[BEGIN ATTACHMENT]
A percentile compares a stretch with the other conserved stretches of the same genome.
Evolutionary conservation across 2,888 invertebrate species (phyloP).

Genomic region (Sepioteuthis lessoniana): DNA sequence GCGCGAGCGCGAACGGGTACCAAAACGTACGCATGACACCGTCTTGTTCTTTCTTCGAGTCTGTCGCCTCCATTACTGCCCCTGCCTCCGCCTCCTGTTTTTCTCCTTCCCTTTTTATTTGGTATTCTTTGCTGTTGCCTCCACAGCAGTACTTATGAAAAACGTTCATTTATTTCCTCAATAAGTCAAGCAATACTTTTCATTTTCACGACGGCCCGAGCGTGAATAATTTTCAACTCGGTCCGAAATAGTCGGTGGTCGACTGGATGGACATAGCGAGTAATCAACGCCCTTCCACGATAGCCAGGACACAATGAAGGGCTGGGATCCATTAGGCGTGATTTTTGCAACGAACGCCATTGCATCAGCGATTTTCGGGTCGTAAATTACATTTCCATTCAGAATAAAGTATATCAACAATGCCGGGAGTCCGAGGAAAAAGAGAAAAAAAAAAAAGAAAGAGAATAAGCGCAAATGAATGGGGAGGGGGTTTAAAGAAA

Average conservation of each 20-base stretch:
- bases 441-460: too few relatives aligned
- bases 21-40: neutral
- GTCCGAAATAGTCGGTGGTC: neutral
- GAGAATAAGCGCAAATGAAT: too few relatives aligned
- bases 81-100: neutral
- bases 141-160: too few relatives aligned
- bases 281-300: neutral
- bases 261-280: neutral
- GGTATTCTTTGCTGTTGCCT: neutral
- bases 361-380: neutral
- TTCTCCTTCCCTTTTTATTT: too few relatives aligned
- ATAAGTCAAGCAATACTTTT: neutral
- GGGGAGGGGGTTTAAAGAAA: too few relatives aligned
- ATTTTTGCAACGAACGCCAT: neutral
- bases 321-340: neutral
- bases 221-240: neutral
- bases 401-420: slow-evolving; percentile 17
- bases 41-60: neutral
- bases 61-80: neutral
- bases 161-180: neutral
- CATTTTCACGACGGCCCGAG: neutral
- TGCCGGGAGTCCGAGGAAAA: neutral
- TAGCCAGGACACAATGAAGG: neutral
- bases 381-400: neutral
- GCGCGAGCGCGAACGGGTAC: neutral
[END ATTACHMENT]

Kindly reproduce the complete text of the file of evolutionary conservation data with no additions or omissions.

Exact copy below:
A percentile compares a stretch with the other conserved stretches of the same genome.
Evolutionary conservation across 2,888 invertebrate species (phyloP).

Genomic region (Sepioteuthis lessoniana): DNA sequence GCGCGAGCGCGAACGGGTACCAAAACGTACGCATGACACCGTCTTGTTCTTTCTTCGAGTCTGTCGCCTCCATTACTGCCCCTGCCTCCGCCTCCTGTTTTTCTCCTTCCCTTTTTATTTGGTATTCTTTGCTGTTGCCTCCACAGCAGTACTTATGAAAAACGTTCATTTATTTCCTCAATAAGTCAAGCAATACTTTTCATTTTCACGACGGCCCGAGCGTGAATAATTTTCAACTCGGTCCGAAATAGTCGGTGGTCGACTGGATGGACATAGCGAGTAATCAACGCCCTTCCACGATAGCCAGGACACAATGAAGGGCTGGGATCCATTAGGCGTGATTTTTGCAACGAACGCCATTGCATCAGCGATTTTCGGGTCGTAAATTACATTTCCATTCAGAATAAAGTATATCAACAATGCCGGGAGTCCGAGGAAAAAGAGAAAAAAAAAAAAGAAAGAGAATAAGCGCAAATGAATGGGGAGGGGGTTTAAAGAAA

Average conservation of each 20-base stretch:
- bases 441-460: too few relatives aligned
- bases 21-40: neutral
- GTCCGAAATAGTCGGTGGTC: neutral
- GAGAATAAGCGCAAATGAAT: too few relatives aligned
- bases 81-100: neutral
- bases 141-160: too few relatives aligned
- bases 281-300: neutral
- bases 261-280: neutral
- GGTATTCTTTGCTGTTGCCT: neutral
- bases 361-380: neutral
- TTCTCCTTCCCTTTTTATTT: too few relatives aligned
- ATAAGTCAAGCAATACTTTT: neutral
- GGGGAGGGGGTTTAAAGAAA: too few relatives aligned
- ATTTTTGCAACGAACGCCAT: neutral
- bases 321-340: neutral
- bases 221-240: neutral
- bases 401-420: slow-evolving; percentile 17
- bases 41-60: neutral
- bases 61-80: neutral
- bases 161-180: neutral
- CATTTTCACGACGGCCCGAG: neutral
- TGCCGGGAGTCCGAGGAAAA: neutral
- TAGCCAGGACACAATGAAGG: neutral
- bases 381-400: neutral
- GCGCGAGCGCGAACGGGTAC: neutral